What do you think are the strengths and weaknesses of each discipline in thinking about market reform? How do you think fields like economics, anthropology and law could better work together to address market reform?

 

October 26, 2010
by Annelise Riles
1 Comment

How is Health Care like Financial Derivatives?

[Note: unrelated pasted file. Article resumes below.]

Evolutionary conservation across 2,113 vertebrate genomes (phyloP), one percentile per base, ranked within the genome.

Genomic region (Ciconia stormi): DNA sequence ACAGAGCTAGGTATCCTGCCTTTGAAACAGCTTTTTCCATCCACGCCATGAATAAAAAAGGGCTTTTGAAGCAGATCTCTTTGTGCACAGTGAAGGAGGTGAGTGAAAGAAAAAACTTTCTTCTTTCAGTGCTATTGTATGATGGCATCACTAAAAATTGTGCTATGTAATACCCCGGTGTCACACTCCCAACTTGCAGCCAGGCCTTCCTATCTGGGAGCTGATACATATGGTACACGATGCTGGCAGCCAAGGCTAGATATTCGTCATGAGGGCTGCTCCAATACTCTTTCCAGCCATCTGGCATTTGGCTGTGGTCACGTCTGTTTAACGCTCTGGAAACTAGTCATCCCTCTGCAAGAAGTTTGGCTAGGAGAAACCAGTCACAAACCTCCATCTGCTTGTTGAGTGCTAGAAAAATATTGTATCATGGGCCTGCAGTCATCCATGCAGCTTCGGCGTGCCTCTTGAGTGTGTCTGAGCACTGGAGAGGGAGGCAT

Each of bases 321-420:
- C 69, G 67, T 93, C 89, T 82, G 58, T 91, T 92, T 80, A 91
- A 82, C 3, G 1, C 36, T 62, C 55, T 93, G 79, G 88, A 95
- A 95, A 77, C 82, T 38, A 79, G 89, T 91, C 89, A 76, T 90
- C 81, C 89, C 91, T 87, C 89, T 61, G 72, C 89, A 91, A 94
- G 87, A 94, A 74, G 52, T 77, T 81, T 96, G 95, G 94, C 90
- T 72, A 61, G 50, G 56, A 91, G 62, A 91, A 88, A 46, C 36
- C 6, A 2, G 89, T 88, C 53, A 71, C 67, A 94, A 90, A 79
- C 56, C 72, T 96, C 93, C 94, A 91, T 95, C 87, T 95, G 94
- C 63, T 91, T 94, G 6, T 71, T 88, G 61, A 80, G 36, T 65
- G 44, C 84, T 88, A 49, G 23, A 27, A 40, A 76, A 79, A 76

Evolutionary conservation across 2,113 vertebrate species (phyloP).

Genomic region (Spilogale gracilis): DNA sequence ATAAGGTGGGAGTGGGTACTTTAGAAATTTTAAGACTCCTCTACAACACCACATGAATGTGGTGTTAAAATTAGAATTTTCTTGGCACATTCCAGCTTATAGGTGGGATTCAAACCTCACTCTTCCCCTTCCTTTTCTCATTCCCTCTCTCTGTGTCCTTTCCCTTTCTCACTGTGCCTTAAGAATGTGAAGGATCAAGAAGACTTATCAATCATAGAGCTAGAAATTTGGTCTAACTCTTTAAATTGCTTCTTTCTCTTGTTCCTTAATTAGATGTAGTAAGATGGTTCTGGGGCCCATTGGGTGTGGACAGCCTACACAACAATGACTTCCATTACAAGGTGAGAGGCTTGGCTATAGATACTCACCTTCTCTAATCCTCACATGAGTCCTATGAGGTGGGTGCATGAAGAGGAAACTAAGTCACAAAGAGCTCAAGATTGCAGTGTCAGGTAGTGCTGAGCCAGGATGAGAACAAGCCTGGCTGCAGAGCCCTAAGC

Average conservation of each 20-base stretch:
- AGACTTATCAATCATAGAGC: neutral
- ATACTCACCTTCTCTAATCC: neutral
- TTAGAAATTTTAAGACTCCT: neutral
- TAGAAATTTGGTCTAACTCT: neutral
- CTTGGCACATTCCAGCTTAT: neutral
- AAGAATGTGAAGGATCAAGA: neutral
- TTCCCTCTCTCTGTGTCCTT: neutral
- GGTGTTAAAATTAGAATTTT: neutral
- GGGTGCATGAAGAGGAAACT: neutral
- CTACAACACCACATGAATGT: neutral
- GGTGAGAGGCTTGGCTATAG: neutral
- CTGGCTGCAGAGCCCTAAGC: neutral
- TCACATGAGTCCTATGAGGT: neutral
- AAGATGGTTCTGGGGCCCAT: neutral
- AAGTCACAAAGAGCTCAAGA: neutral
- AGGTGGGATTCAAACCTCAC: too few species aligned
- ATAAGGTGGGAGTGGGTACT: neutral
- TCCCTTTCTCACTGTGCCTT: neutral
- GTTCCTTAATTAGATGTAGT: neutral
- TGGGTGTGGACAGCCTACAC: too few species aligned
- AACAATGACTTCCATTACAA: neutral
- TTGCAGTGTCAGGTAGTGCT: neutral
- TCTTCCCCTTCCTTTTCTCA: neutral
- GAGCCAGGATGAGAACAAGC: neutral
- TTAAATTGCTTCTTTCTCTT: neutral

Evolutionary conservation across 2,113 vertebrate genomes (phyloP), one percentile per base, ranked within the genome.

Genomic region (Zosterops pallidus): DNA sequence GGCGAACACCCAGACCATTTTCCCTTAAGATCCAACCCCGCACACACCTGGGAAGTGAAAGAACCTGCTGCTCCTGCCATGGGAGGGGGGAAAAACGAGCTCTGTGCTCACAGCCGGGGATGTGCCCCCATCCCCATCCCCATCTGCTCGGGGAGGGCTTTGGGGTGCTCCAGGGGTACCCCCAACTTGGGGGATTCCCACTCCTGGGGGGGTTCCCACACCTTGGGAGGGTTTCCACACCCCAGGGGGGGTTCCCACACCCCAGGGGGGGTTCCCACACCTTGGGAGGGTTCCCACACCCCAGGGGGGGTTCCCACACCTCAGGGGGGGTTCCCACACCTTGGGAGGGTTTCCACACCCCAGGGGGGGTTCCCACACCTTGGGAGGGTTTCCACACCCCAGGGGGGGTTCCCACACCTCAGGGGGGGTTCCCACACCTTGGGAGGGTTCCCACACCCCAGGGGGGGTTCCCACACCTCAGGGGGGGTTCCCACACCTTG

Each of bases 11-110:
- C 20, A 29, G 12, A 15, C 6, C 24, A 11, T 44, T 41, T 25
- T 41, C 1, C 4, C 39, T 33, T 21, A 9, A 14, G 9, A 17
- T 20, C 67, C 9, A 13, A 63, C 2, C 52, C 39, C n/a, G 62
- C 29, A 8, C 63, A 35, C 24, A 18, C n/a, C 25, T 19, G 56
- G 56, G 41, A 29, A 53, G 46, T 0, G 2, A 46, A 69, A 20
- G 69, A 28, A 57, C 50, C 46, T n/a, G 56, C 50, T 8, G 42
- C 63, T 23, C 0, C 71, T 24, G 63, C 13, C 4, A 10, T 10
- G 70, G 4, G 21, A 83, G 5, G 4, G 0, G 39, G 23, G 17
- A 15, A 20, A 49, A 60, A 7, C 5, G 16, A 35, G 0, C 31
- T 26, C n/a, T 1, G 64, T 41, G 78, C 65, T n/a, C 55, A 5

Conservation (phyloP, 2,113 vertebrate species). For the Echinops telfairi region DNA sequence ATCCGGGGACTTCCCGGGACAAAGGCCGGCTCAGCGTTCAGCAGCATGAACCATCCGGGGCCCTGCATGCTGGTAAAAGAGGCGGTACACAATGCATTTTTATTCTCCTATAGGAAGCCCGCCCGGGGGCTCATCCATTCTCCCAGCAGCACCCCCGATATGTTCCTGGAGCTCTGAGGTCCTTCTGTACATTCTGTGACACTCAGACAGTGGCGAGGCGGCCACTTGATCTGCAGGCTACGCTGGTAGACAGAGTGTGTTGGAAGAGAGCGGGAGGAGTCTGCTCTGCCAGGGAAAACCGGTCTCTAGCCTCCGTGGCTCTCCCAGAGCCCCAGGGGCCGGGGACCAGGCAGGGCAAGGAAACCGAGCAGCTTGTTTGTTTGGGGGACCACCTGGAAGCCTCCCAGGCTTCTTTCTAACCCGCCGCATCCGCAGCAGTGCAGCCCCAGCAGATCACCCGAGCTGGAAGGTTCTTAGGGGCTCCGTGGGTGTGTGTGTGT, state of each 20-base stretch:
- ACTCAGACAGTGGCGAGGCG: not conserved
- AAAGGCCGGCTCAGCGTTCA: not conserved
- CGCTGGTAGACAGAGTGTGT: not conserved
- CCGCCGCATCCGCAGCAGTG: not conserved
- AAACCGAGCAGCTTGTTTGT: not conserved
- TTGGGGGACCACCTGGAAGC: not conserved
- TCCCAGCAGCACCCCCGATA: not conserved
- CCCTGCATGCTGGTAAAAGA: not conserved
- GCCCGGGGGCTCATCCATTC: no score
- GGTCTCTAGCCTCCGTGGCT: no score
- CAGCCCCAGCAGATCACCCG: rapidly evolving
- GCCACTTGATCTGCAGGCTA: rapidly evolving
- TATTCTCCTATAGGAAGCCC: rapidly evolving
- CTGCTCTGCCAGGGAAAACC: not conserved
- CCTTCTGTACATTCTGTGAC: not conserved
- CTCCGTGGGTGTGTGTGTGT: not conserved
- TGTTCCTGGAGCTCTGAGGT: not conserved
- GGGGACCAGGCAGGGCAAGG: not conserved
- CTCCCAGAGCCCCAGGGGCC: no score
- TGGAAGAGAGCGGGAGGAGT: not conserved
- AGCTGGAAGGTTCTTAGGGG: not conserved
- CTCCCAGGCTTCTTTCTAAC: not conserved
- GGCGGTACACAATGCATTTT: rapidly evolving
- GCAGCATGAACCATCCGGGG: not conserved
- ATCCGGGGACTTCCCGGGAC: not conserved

Health Care and MoneyMost people think about the debate about health care reform and the debate about financial regulation reform as quite separate problems. But are they really? Every first-year derivatives textbook tells the student that derivatives are a form of insurance—a way of hedging against risks that are substantial and yet hard to quantify. From a societal point of view, the risk of illness, and the costs of care in old age are one of the largest such risks to the society and economy as a whole, and so health insurance serves a similar economic function as derivatives in providing a mechanism for society to spread large economic risks. For the average working family, both are part of the package of financial decisions that must be made, and trade-offs have to be made between, for example, purchasing a more expensive health plan with higher premiums but better coverage for high ticket health needs versus putting that money in a 401(k). These are different ways of providing for the uncertainties of the future. But they pose similar challenges to ordinary consumers/investors of evaluating complex products provided by retailers who have more knowledge than consumers about what the statistical odds of a payout in the consumer’s favor might be. Obviously costs in one area impact the other: if consumers find themselves facing catastrophic health care expenditures the first thing they will do is withdraw money from their 401(k) to cover those expenses, and they certainly will not have extra money to invest in financial products. So stability and predictability in the area of consumer health care costs also contributes to consumers’ ability to invest in financial products.